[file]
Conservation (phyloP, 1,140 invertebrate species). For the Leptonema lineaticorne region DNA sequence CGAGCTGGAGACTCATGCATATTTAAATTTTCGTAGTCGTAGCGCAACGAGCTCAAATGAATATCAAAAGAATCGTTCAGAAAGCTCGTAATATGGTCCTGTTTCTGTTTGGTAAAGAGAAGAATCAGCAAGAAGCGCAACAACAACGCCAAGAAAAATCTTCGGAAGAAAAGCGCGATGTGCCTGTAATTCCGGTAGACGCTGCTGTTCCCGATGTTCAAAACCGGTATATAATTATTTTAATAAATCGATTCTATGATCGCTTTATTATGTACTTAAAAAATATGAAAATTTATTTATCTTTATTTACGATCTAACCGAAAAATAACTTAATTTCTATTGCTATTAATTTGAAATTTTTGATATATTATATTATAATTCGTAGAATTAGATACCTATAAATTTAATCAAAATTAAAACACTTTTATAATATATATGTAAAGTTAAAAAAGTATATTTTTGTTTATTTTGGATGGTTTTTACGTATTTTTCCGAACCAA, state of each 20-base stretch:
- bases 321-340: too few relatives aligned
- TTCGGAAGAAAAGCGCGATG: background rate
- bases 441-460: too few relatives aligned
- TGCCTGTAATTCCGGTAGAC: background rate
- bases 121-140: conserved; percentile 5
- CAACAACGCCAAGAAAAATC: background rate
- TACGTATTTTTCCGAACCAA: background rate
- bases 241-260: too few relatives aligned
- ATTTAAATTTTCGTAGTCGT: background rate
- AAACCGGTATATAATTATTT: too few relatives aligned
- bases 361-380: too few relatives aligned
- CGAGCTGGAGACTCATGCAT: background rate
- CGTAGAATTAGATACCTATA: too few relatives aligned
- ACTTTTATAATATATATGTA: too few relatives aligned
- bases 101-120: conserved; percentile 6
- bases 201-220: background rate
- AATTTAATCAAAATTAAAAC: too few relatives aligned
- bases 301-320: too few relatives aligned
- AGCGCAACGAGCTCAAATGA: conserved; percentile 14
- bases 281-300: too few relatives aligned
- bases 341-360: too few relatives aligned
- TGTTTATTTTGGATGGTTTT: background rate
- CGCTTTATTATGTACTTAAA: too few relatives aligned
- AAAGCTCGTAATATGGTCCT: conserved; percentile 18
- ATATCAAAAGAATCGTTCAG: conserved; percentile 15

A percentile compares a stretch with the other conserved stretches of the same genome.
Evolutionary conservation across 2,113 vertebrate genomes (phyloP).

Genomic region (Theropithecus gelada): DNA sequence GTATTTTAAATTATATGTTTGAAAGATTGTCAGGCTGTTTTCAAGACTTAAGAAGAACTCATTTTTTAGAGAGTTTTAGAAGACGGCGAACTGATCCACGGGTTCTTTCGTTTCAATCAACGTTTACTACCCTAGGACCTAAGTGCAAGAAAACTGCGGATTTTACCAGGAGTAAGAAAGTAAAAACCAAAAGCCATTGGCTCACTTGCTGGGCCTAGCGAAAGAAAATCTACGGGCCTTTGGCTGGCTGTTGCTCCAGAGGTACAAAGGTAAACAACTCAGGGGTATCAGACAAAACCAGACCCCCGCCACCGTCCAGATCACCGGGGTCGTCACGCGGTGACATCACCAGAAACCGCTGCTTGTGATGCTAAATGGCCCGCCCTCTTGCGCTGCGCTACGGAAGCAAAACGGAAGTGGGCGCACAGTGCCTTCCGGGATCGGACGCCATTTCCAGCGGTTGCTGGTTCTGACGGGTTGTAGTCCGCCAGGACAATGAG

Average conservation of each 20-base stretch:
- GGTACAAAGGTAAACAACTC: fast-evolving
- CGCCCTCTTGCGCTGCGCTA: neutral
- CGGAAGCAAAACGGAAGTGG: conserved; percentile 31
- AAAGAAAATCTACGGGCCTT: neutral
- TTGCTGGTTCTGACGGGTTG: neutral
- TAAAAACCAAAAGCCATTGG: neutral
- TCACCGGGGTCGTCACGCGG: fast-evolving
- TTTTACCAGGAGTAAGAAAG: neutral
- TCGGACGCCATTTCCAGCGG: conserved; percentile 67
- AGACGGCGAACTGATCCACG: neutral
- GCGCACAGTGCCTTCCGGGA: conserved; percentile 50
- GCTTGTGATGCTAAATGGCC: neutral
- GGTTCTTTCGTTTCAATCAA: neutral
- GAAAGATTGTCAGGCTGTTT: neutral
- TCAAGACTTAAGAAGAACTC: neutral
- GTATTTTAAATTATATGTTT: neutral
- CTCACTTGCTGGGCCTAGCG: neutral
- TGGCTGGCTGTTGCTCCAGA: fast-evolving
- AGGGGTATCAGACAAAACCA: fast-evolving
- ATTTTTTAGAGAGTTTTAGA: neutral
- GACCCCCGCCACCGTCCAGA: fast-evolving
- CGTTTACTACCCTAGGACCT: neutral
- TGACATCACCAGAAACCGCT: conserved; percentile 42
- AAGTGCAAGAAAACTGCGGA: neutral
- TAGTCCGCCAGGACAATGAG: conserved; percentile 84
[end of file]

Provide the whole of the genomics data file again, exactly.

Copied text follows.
Conservation (phyloP, 1,140 invertebrate species). For the Leptonema lineaticorne region DNA sequence CGAGCTGGAGACTCATGCATATTTAAATTTTCGTAGTCGTAGCGCAACGAGCTCAAATGAATATCAAAAGAATCGTTCAGAAAGCTCGTAATATGGTCCTGTTTCTGTTTGGTAAAGAGAAGAATCAGCAAGAAGCGCAACAACAACGCCAAGAAAAATCTTCGGAAGAAAAGCGCGATGTGCCTGTAATTCCGGTAGACGCTGCTGTTCCCGATGTTCAAAACCGGTATATAATTATTTTAATAAATCGATTCTATGATCGCTTTATTATGTACTTAAAAAATATGAAAATTTATTTATCTTTATTTACGATCTAACCGAAAAATAACTTAATTTCTATTGCTATTAATTTGAAATTTTTGATATATTATATTATAATTCGTAGAATTAGATACCTATAAATTTAATCAAAATTAAAACACTTTTATAATATATATGTAAAGTTAAAAAAGTATATTTTTGTTTATTTTGGATGGTTTTTACGTATTTTTCCGAACCAA, state of each 20-base stretch:
- bases 321-340: too few relatives aligned
- TTCGGAAGAAAAGCGCGATG: background rate
- bases 441-460: too few relatives aligned
- TGCCTGTAATTCCGGTAGAC: background rate
- bases 121-140: conserved; percentile 5
- CAACAACGCCAAGAAAAATC: background rate
- TACGTATTTTTCCGAACCAA: background rate
- bases 241-260: too few relatives aligned
- ATTTAAATTTTCGTAGTCGT: background rate
- AAACCGGTATATAATTATTT: too few relatives aligned
- bases 361-380: too few relatives aligned
- CGAGCTGGAGACTCATGCAT: background rate
- CGTAGAATTAGATACCTATA: too few relatives aligned
- ACTTTTATAATATATATGTA: too few relatives aligned
- bases 101-120: conserved; percentile 6
- bases 201-220: background rate
- AATTTAATCAAAATTAAAAC: too few relatives aligned
- bases 301-320: too few relatives aligned
- AGCGCAACGAGCTCAAATGA: conserved; percentile 14
- bases 281-300: too few relatives aligned
- bases 341-360: too few relatives aligned
- TGTTTATTTTGGATGGTTTT: background rate
- CGCTTTATTATGTACTTAAA: too few relatives aligned
- AAAGCTCGTAATATGGTCCT: conserved; percentile 18
- ATATCAAAAGAATCGTTCAG: conserved; percentile 15

A percentile compares a stretch with the other conserved stretches of the same genome.
Evolutionary conservation across 2,113 vertebrate genomes (phyloP).

Genomic region (Theropithecus gelada): DNA sequence GTATTTTAAATTATATGTTTGAAAGATTGTCAGGCTGTTTTCAAGACTTAAGAAGAACTCATTTTTTAGAGAGTTTTAGAAGACGGCGAACTGATCCACGGGTTCTTTCGTTTCAATCAACGTTTACTACCCTAGGACCTAAGTGCAAGAAAACTGCGGATTTTACCAGGAGTAAGAAAGTAAAAACCAAAAGCCATTGGCTCACTTGCTGGGCCTAGCGAAAGAAAATCTACGGGCCTTTGGCTGGCTGTTGCTCCAGAGGTACAAAGGTAAACAACTCAGGGGTATCAGACAAAACCAGACCCCCGCCACCGTCCAGATCACCGGGGTCGTCACGCGGTGACATCACCAGAAACCGCTGCTTGTGATGCTAAATGGCCCGCCCTCTTGCGCTGCGCTACGGAAGCAAAACGGAAGTGGGCGCACAGTGCCTTCCGGGATCGGACGCCATTTCCAGCGGTTGCTGGTTCTGACGGGTTGTAGTCCGCCAGGACAATGAG

Average conservation of each 20-base stretch:
- GGTACAAAGGTAAACAACTC: fast-evolving
- CGCCCTCTTGCGCTGCGCTA: neutral
- CGGAAGCAAAACGGAAGTGG: conserved; percentile 31
- AAAGAAAATCTACGGGCCTT: neutral
- TTGCTGGTTCTGACGGGTTG: neutral
- TAAAAACCAAAAGCCATTGG: neutral
- TCACCGGGGTCGTCACGCGG: fast-evolving
- TTTTACCAGGAGTAAGAAAG: neutral
- TCGGACGCCATTTCCAGCGG: conserved; percentile 67
- AGACGGCGAACTGATCCACG: neutral
- GCGCACAGTGCCTTCCGGGA: conserved; percentile 50
- GCTTGTGATGCTAAATGGCC: neutral
- GGTTCTTTCGTTTCAATCAA: neutral
- GAAAGATTGTCAGGCTGTTT: neutral
- TCAAGACTTAAGAAGAACTC: neutral
- GTATTTTAAATTATATGTTT: neutral
- CTCACTTGCTGGGCCTAGCG: neutral
- TGGCTGGCTGTTGCTCCAGA: fast-evolving
- AGGGGTATCAGACAAAACCA: fast-evolving
- ATTTTTTAGAGAGTTTTAGA: neutral
- GACCCCCGCCACCGTCCAGA: fast-evolving
- CGTTTACTACCCTAGGACCT: neutral
- TGACATCACCAGAAACCGCT: conserved; percentile 42
- AAGTGCAAGAAAACTGCGGA: neutral
- TAGTCCGCCAGGACAATGAG: conserved; percentile 84